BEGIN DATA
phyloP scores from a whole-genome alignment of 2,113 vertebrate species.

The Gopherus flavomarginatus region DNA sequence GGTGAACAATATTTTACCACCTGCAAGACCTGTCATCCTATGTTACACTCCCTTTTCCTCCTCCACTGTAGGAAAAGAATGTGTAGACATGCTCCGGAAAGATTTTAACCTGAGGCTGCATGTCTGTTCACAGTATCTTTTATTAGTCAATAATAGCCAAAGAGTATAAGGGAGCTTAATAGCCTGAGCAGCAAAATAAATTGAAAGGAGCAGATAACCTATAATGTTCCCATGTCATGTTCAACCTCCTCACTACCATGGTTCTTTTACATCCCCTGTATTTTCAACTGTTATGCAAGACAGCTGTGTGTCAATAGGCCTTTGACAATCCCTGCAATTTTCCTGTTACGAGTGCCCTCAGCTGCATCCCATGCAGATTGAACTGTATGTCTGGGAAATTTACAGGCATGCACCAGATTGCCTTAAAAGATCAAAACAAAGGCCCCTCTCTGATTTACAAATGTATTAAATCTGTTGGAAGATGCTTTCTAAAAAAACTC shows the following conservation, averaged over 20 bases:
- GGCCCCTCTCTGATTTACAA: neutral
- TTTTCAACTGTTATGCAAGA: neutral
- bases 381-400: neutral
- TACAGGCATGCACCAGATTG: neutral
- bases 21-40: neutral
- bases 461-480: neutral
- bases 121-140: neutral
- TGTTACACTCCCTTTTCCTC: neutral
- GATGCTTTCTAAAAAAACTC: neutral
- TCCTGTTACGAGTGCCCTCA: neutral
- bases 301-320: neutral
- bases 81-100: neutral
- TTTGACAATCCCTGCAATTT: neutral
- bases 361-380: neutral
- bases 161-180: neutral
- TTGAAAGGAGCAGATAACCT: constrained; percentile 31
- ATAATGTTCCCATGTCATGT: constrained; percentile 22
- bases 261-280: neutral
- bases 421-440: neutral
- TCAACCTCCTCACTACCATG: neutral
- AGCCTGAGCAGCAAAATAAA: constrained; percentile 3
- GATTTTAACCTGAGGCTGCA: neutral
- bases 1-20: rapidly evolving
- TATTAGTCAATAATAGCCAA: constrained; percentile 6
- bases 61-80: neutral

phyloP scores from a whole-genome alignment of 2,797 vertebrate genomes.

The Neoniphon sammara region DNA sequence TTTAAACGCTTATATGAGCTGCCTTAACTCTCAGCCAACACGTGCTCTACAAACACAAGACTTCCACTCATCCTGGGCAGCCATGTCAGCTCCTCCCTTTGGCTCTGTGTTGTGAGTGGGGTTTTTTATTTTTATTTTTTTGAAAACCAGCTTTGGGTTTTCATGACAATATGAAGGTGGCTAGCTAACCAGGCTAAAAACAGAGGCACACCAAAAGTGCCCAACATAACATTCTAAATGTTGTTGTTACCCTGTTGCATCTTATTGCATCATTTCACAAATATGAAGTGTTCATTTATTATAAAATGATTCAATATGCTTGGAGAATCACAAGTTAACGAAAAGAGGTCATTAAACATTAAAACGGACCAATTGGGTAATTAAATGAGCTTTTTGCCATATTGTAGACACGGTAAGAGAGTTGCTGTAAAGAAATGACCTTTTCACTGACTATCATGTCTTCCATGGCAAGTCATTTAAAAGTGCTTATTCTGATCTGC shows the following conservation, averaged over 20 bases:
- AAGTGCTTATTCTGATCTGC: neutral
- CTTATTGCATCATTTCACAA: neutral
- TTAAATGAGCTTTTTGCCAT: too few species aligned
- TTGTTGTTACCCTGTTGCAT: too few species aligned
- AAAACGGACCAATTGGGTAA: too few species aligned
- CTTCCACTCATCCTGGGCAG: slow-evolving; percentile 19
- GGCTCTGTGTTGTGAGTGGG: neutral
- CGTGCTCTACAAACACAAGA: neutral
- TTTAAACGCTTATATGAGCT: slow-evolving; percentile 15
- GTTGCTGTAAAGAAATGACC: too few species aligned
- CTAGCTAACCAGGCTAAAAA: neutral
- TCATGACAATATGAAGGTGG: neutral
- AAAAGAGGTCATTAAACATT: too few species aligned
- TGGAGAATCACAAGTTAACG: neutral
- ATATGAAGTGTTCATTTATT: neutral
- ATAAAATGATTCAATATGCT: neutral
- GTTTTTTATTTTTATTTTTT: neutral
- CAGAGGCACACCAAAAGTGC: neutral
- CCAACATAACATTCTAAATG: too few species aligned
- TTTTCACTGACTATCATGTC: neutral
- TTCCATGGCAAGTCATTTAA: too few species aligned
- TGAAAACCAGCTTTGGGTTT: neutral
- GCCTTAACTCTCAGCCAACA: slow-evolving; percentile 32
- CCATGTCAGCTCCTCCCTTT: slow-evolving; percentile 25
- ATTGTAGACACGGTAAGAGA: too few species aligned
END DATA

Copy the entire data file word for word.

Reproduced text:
phyloP scores from a whole-genome alignment of 2,113 vertebrate species.

The Gopherus flavomarginatus region DNA sequence GGTGAACAATATTTTACCACCTGCAAGACCTGTCATCCTATGTTACACTCCCTTTTCCTCCTCCACTGTAGGAAAAGAATGTGTAGACATGCTCCGGAAAGATTTTAACCTGAGGCTGCATGTCTGTTCACAGTATCTTTTATTAGTCAATAATAGCCAAAGAGTATAAGGGAGCTTAATAGCCTGAGCAGCAAAATAAATTGAAAGGAGCAGATAACCTATAATGTTCCCATGTCATGTTCAACCTCCTCACTACCATGGTTCTTTTACATCCCCTGTATTTTCAACTGTTATGCAAGACAGCTGTGTGTCAATAGGCCTTTGACAATCCCTGCAATTTTCCTGTTACGAGTGCCCTCAGCTGCATCCCATGCAGATTGAACTGTATGTCTGGGAAATTTACAGGCATGCACCAGATTGCCTTAAAAGATCAAAACAAAGGCCCCTCTCTGATTTACAAATGTATTAAATCTGTTGGAAGATGCTTTCTAAAAAAACTC shows the following conservation, averaged over 20 bases:
- GGCCCCTCTCTGATTTACAA: neutral
- TTTTCAACTGTTATGCAAGA: neutral
- bases 381-400: neutral
- TACAGGCATGCACCAGATTG: neutral
- bases 21-40: neutral
- bases 461-480: neutral
- bases 121-140: neutral
- TGTTACACTCCCTTTTCCTC: neutral
- GATGCTTTCTAAAAAAACTC: neutral
- TCCTGTTACGAGTGCCCTCA: neutral
- bases 301-320: neutral
- bases 81-100: neutral
- TTTGACAATCCCTGCAATTT: neutral
- bases 361-380: neutral
- bases 161-180: neutral
- TTGAAAGGAGCAGATAACCT: constrained; percentile 31
- ATAATGTTCCCATGTCATGT: constrained; percentile 22
- bases 261-280: neutral
- bases 421-440: neutral
- TCAACCTCCTCACTACCATG: neutral
- AGCCTGAGCAGCAAAATAAA: constrained; percentile 3
- GATTTTAACCTGAGGCTGCA: neutral
- bases 1-20: rapidly evolving
- TATTAGTCAATAATAGCCAA: constrained; percentile 6
- bases 61-80: neutral

phyloP scores from a whole-genome alignment of 2,797 vertebrate genomes.

The Neoniphon sammara region DNA sequence TTTAAACGCTTATATGAGCTGCCTTAACTCTCAGCCAACACGTGCTCTACAAACACAAGACTTCCACTCATCCTGGGCAGCCATGTCAGCTCCTCCCTTTGGCTCTGTGTTGTGAGTGGGGTTTTTTATTTTTATTTTTTTGAAAACCAGCTTTGGGTTTTCATGACAATATGAAGGTGGCTAGCTAACCAGGCTAAAAACAGAGGCACACCAAAAGTGCCCAACATAACATTCTAAATGTTGTTGTTACCCTGTTGCATCTTATTGCATCATTTCACAAATATGAAGTGTTCATTTATTATAAAATGATTCAATATGCTTGGAGAATCACAAGTTAACGAAAAGAGGTCATTAAACATTAAAACGGACCAATTGGGTAATTAAATGAGCTTTTTGCCATATTGTAGACACGGTAAGAGAGTTGCTGTAAAGAAATGACCTTTTCACTGACTATCATGTCTTCCATGGCAAGTCATTTAAAAGTGCTTATTCTGATCTGC shows the following conservation, averaged over 20 bases:
- AAGTGCTTATTCTGATCTGC: neutral
- CTTATTGCATCATTTCACAA: neutral
- TTAAATGAGCTTTTTGCCAT: too few species aligned
- TTGTTGTTACCCTGTTGCAT: too few species aligned
- AAAACGGACCAATTGGGTAA: too few species aligned
- CTTCCACTCATCCTGGGCAG: slow-evolving; percentile 19
- GGCTCTGTGTTGTGAGTGGG: neutral
- CGTGCTCTACAAACACAAGA: neutral
- TTTAAACGCTTATATGAGCT: slow-evolving; percentile 15
- GTTGCTGTAAAGAAATGACC: too few species aligned
- CTAGCTAACCAGGCTAAAAA: neutral
- TCATGACAATATGAAGGTGG: neutral
- AAAAGAGGTCATTAAACATT: too few species aligned
- TGGAGAATCACAAGTTAACG: neutral
- ATATGAAGTGTTCATTTATT: neutral
- ATAAAATGATTCAATATGCT: neutral
- GTTTTTTATTTTTATTTTTT: neutral
- CAGAGGCACACCAAAAGTGC: neutral
- CCAACATAACATTCTAAATG: too few species aligned
- TTTTCACTGACTATCATGTC: neutral
- TTCCATGGCAAGTCATTTAA: too few species aligned
- TGAAAACCAGCTTTGGGTTT: neutral
- GCCTTAACTCTCAGCCAACA: slow-evolving; percentile 32
- CCATGTCAGCTCCTCCCTTT: slow-evolving; percentile 25
- ATTGTAGACACGGTAAGAGA: too few species aligned